Breaking Down Biggio: A Deep Dive Into Cavan Biggio
The old saying goes “like father, like son”. For Cavan Biggio, he can only hope to have a career that remotely resembles his father’s. Craig Biggio is one of the greatest second basemen to ever play the game. His 25-year-old son is now taking his shot at greatness.
Heading into the 2020 season, Cavan Biggio is as controversial a hitter as there is in the fantasy community. On one hand, you have a player that can provide you with solid power, good runs scored, and great stolen base totals. On the other hand, you have a player coming off a season where he hit .234 across 430 plate appearances. That player also had an uninspiring 28.6 strikeout percentage.
His average draft position in NFBC leagues shows how hot and cold drafters are on the Blue Jays player. In 45 drafts since May 1st, Biggio has a maximum pick of 100, and a minimum pick of 150. There seems to be a large audience that believes Biggio is who he is at the plate, despite only having played 100 games in the majors. Is Cavan Biggio simply a power-speed hitter that will strike out too much and hit for a low average? This article attempts to answer that question.
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Cavan Biggio Plate Discipline Approach
The next time you watch Cavan Biggio hit, challenge yourself. Hold your breath and see if you can make it until he has a final pitch result. Chances are you will lose. Biggio was among the highest players in the league on a total pitch per plate appearance basis, averaging 4.35 pitches every time he stepped to the plate. That tied him for the 17th highest pitch per plate appearance total in 2019. His balls per plate appearance were even higher. At 1.87 balls per plate appearance, Biggio was tied for the 7th highest total.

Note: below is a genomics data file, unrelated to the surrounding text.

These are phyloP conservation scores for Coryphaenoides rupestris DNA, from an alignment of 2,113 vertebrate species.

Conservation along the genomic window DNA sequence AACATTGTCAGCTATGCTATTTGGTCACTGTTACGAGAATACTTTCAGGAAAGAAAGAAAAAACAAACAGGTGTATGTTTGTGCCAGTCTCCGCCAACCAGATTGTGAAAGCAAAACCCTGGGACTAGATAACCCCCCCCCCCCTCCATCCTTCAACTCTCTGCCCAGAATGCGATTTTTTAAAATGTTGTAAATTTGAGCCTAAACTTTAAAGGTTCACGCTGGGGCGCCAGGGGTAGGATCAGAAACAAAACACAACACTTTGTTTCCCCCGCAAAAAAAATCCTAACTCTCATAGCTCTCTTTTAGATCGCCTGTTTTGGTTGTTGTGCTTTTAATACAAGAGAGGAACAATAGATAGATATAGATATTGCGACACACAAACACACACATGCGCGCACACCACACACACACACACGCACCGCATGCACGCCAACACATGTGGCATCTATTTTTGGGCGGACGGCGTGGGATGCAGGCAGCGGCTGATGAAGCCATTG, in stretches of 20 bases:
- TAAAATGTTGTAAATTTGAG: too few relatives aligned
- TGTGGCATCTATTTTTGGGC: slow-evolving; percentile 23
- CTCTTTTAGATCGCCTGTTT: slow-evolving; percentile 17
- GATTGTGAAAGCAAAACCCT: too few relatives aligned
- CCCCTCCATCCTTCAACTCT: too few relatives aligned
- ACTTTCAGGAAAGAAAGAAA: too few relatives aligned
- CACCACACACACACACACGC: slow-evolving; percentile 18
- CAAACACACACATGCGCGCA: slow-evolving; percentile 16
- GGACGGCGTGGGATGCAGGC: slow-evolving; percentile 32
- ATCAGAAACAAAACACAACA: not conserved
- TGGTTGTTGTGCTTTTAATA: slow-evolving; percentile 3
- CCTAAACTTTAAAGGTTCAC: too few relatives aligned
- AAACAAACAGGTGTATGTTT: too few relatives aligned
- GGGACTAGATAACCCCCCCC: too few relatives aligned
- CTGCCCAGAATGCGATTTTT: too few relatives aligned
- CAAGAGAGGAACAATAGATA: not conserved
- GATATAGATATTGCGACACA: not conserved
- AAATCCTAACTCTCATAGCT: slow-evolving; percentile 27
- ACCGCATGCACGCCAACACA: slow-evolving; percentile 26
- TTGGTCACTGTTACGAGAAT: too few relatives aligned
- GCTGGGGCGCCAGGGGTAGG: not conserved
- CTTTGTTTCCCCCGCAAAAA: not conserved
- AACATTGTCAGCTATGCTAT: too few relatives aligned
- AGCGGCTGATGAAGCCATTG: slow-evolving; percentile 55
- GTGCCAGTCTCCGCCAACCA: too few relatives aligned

That patience led Biggio to an elite 16.5 percent walk rate, and a near 85th percentile .364 on-base percentage (OBP). Those types of numbers would initially lead one to believe that he would hit for a high batting average. For reference, the below table shows all hitters who had a .364 OBP, and their corresponding batting average.
So what is the reason for Biggio’s poor batting average?
The issue: Biggio simply did not swing enough, which led to a lot of strikeouts. He struck out 43 times on called third strikes last season. That was good for a 10.0% called third strike rate, which put him among the bottom 15 players in the league. Biggio’s 35.9% overall swing percentage put him among the 10 lowest swing rates in the entire league.
But wait, there are some really good players who hit for high averages on that table, including Mike Trout, Mookie Betts, and Alex Bregman. In fact, if you look closely at the other columns, Biggio swings less outside the strike zone, and swings more inside the zone than those aforementioned players. That is strange. The next logical step is to look at his contact profile.